My sourdough process: starter maintenance & baking schedule

The intention of this post is not to teach but to document and provide transparency to my sourdough process. This is what works for me with my starter and in my environment.


Table of Contents

  1. Sourdough Starter
  2. Sourdough bread process
  3. Tools

Sourdough Starter

If you’re looking to build and maintain a sourdough starter, you’re in luck! I’ve had success with various methods, but my all-time favorite is the Serious Eats Sourdough Starter Recipe. One of the things I love most about this recipe is that it only requires a small amount of starter – just 5g! This means I can easily keep my starter on my kitchen counter without generating unnecessary waste. While some recommend maintaining a starter between 200-250g for optimal microbial health, I’ve personally found no issues with using a smaller amount. Keep reading to learn more about this easy and eco-friendly sourdough starter recipe!

Building my starter

Flour: half rye, half unbleached bread flour
Rye flour is nutrient and enzyme dense which aids in wild yeast cultivation.

  1. Day 1 (8:30am) Combine 10g of the flour mix and 10g water (1:1 ratio). Loosely cover and let ferment for 48 hours.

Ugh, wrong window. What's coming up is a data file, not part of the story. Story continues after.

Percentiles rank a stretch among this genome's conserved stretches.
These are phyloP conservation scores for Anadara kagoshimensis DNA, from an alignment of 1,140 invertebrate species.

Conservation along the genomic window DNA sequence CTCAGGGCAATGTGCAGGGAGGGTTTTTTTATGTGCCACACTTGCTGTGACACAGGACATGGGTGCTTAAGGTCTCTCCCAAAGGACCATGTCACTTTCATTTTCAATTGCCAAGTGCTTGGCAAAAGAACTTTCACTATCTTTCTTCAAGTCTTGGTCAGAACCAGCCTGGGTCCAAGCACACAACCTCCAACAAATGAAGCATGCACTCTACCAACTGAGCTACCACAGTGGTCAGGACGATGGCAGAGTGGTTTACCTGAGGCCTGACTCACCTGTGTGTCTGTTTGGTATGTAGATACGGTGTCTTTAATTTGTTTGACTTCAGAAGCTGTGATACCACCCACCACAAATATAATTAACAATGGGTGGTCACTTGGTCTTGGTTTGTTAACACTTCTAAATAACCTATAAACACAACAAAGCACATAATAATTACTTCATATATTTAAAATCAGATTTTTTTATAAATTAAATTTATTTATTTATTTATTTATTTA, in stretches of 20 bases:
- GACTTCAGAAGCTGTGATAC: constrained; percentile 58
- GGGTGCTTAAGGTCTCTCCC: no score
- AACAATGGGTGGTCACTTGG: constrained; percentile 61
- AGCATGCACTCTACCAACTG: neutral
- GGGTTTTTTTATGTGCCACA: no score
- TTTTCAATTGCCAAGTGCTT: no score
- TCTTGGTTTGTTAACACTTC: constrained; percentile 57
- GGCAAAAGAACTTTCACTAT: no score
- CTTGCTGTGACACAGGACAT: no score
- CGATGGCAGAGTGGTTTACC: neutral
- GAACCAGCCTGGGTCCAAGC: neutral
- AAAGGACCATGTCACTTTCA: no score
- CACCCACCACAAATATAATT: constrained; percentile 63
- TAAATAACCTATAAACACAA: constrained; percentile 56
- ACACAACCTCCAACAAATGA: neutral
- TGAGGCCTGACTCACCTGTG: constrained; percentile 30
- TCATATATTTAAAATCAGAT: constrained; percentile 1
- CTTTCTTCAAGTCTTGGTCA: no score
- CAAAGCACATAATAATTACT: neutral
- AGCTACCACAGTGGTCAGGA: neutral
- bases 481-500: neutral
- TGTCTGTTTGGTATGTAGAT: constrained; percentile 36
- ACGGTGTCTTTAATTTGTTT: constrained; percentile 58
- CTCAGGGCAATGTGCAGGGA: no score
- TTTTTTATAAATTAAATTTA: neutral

2. Day 3 (8:30am) Combine 10g of starter with 10g flour mix and 10g water (1:1:1 ratio). Loosely cover and let ferment for 24 hours.
  3. Day 4 (8:30am) Combine 10g of starter with 10g flour mix and 10g water (1:1:1 ratio). Loosely cover and let ferment for 12 hours.
  4. Day 4 (8:30pm) Repeat step 3 feeding at a ratio of 1:1:1. Let ferment for 12 hours.
  5. Day 5 -7: Repeat feeding every 12 hours (Step 3 & 4) at a feeding ratio of 1:1:1
  6. Day 8 – Day 13: Combine 8g of starter with 16g flour mix and 16g water (1:2:2 ratio). Feed every 12 hours at this ratio.
  7. Day 14+: At this point, the starter should have matured and is ready to use. Use the starter at its peak– roughly 8-12 hours after feeding. Double-check that the starter is ready to use by performing a float test by dropping a small amount of starter in water. If it floats, it is ready to use.

Maintaining my starter

Once my sourdough starter has reached maturity, I keep it conveniently on my kitchen counter and feed it twice a day at 8:30 with a feeding ratio of 1:3:3. I gradually decrease the proportion of rye flour in the feeding mix until it’s entirely made of unbleached organic flour. While rye flour is great for building the starter, it’s no longer necessary once the starter is healthy, and I prefer the simplicity and cost-effectiveness of using just one type of flour.